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    Arbitrary seeks with an offset only work predictably for files opened in binary mode. However, you can save the previous position prior to reading a character, test the character, then jump back and overwrite if it's a vowel:
    Code:
    #include <stdio.h>
    #include <ctype.h>
    
    int is_vowel(int ch)
    {
        ch = toupper(ch);
        return ch == 'A' || ch == 'E' || ch == 'I' || ch == 'O' || ch == 'U';
    }
    
    int main(void)
    {
        FILE *fp = fopen("data.txt", "r+");
    
        if (fp != NULL) {
            fpos_t pos;
            int ch;
    
            while (fgetpos(fp, &pos), (ch = getc(fp)) != EOF) {
                if (is_vowel(ch)) {
                    fsetpos(fp, &pos);
                    putc('*', fp);
                    fflush(fp);
                }
            }
    
            fclose(fp);
        }
    }
    My best code is written with the delete key.

  8. #8
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    CommonTater, I need to make the changes in the same file.

  9. #9
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    Quote Originally Posted by perrrson View Post
    CommonTater, I need to make the changes in the same file.
    Ok... But, FWIW, I would call that a bad idea as it trashes the original file. If an error occurs you're screwed. In general it's smarter to write a second file, delete the first, rename the second...

    But if that's your assignment you will need a somewhat more complex solution like the one offered by Prelude.

  10. #10
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    I did it

    I finally did it. This program works. The question is solved.

    Code:
    #include <stdio.h>
    #include <string.h>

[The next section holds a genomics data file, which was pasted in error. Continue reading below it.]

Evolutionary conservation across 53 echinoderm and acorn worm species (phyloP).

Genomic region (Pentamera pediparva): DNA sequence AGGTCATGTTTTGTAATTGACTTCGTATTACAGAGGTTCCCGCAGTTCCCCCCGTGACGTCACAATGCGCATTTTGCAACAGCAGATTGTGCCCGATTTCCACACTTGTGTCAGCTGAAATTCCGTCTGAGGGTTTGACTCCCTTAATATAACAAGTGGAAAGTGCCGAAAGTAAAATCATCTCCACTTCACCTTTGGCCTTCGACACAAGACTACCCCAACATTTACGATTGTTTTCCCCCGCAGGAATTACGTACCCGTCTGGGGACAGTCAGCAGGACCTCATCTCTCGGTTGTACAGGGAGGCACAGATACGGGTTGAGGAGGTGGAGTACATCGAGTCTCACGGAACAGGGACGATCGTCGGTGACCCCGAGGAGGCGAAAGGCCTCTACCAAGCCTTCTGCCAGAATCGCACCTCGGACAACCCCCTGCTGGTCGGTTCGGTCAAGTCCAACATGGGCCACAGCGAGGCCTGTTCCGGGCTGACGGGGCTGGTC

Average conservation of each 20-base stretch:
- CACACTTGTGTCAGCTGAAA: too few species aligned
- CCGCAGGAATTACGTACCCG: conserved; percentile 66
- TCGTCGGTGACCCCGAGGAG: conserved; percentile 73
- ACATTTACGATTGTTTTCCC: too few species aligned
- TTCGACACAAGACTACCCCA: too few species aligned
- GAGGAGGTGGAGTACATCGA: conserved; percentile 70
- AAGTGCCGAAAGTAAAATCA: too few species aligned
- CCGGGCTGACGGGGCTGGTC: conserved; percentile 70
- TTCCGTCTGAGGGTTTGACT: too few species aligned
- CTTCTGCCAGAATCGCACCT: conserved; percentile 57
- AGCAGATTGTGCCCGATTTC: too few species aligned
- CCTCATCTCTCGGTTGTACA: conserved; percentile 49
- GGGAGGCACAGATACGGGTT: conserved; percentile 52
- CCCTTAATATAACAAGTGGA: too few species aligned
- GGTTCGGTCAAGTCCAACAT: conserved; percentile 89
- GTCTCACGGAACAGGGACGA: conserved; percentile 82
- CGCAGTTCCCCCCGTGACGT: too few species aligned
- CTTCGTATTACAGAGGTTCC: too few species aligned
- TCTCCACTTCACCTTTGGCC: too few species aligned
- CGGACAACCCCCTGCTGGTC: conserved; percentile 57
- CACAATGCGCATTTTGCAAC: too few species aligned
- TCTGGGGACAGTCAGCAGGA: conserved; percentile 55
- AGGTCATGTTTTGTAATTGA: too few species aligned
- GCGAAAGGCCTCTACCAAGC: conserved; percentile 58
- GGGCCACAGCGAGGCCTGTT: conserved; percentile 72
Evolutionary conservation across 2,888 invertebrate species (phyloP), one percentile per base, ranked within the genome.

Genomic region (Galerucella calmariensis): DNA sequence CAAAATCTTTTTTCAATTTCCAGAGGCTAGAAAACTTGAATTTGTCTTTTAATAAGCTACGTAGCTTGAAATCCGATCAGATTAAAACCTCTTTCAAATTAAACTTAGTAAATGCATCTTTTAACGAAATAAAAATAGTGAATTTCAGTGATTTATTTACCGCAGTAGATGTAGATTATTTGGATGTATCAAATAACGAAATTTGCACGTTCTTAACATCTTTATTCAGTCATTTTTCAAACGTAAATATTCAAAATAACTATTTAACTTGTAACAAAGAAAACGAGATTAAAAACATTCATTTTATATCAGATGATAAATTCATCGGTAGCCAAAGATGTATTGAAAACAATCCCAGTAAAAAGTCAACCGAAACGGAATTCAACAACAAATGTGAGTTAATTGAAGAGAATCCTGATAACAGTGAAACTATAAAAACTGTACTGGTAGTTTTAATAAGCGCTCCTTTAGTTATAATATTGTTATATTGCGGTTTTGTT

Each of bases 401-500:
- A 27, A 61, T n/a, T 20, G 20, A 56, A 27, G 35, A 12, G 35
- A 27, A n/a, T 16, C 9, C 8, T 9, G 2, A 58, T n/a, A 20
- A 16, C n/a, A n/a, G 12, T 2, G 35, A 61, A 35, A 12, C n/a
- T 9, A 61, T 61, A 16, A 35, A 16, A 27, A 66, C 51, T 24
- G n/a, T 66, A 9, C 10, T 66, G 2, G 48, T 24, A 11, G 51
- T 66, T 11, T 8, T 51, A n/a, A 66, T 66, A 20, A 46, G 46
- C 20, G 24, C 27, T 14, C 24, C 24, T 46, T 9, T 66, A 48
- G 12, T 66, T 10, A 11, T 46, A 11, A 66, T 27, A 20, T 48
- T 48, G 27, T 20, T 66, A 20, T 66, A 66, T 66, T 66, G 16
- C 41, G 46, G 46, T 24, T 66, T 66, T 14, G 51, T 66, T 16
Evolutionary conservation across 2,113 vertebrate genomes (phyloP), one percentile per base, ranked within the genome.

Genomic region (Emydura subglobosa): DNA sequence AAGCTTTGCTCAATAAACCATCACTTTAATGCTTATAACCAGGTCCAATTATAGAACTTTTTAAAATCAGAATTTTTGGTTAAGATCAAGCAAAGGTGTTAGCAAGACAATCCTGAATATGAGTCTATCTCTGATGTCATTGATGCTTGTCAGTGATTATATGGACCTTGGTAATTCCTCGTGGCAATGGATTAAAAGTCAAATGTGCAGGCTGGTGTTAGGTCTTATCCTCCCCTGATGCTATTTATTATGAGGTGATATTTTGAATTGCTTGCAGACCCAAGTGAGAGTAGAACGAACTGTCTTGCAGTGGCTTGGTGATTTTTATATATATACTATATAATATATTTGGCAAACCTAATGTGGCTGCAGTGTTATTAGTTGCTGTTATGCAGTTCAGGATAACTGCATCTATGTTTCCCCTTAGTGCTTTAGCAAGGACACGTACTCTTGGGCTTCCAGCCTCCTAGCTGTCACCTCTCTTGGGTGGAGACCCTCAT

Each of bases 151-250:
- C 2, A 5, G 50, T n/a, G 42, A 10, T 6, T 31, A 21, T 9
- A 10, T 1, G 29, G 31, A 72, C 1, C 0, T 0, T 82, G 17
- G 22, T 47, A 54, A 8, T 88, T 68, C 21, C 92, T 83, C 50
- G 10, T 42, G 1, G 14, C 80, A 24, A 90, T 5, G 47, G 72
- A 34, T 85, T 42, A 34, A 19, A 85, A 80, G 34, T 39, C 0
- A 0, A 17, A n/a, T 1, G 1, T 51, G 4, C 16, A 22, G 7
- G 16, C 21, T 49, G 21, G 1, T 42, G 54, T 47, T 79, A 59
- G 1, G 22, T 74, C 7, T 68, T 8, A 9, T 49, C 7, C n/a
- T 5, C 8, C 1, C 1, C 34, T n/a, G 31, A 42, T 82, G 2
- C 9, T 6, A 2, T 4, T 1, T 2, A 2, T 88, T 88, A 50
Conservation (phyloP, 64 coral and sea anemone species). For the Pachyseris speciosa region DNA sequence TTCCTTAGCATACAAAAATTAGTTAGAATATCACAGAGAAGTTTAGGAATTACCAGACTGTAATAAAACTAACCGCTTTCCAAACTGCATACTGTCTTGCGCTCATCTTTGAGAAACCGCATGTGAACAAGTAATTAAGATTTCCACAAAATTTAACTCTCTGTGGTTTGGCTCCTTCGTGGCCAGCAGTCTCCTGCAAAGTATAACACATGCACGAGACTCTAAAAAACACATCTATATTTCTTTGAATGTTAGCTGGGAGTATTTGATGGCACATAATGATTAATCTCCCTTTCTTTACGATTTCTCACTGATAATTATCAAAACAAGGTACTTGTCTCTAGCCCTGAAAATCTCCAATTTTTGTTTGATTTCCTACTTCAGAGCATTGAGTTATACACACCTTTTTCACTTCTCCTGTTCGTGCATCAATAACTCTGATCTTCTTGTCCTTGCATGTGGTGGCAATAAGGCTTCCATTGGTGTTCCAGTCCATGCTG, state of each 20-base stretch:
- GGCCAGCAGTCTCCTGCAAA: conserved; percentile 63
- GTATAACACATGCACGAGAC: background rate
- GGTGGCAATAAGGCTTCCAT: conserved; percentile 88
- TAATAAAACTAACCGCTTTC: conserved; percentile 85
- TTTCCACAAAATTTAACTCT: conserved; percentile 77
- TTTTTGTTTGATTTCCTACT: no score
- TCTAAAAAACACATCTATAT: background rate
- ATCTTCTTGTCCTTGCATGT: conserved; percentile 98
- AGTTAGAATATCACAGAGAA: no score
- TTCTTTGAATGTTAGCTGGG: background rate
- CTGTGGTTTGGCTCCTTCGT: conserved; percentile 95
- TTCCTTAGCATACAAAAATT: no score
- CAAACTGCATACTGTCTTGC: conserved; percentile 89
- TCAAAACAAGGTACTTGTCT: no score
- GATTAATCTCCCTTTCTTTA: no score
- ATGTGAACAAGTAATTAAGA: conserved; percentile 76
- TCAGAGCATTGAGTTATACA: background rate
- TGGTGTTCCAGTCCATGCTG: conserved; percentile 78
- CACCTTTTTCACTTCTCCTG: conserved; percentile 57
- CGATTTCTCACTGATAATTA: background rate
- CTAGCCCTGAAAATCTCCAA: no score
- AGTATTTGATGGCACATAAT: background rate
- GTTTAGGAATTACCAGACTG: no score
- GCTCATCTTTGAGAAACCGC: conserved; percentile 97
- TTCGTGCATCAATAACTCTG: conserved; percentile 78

int main(){
    	FILE *fp = fopen("data.txt", "r+");;
    	char c;
            while ((c = getc(fp)) != EOF){
                    if (c == 'A' || c == 'E' || c == 'I' || c == 'O' || c == 'U' || c == 'a' || c == 'e' || c == 'i' || c == 'o' || c == 'u'){
    		        fseek(fp, -1, SEEK_CUR);
    			putc('*', fp);
    			fseek(fp, 1, SEEK_CUR);
    		}
           	}
      	return 0;
    }

  11. #11
    Code Goddess Prelude's Avatar
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    >I would call that a bad idea as it trashes the original file.
    >In general it's smarter to write a second file, delete the first, rename the second...
    I hate to be the bearer of bad news, but your solution doesn't address your complaint. The original file will contain the new contents, either because the file was actively overwritten, or because it was deleted and replaced.

    >This program works. The question is solved.
    Except the part where your code is actually broken. Let's consider why:
    • getc returns int for a reason. EOF is a negative value, and if vanilla char is unsigned, you've got issues.
    • Your stream wasn't opened in binary mode, so arbitrary seeking isn't guaranteed to work.
    My best code is written with the delete key.

  12. #12
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    Quote Originally Posted by Prelude View Post
    >I would call that a bad idea as it trashes the original file.
    >In general it's smarter to write a second file, delete the first, rename the second...
    I hate to be the bearer of bad news, but your solution doesn't address your complaint. The original file will contain the new contents, either because the file was actively overwritten, or because it was deleted and replaced.
    It addresses the problem of an error mid-file... your software can bail without trashing the original file. It may not be much of an issue in this simple exercise but consider the risk when processing hundreds of megabytes of financial data... good habits are best formed early.

    In any case, I got no bone to pick, the OP solved the problem in a way that he seems happy with... neither your solution nor mine.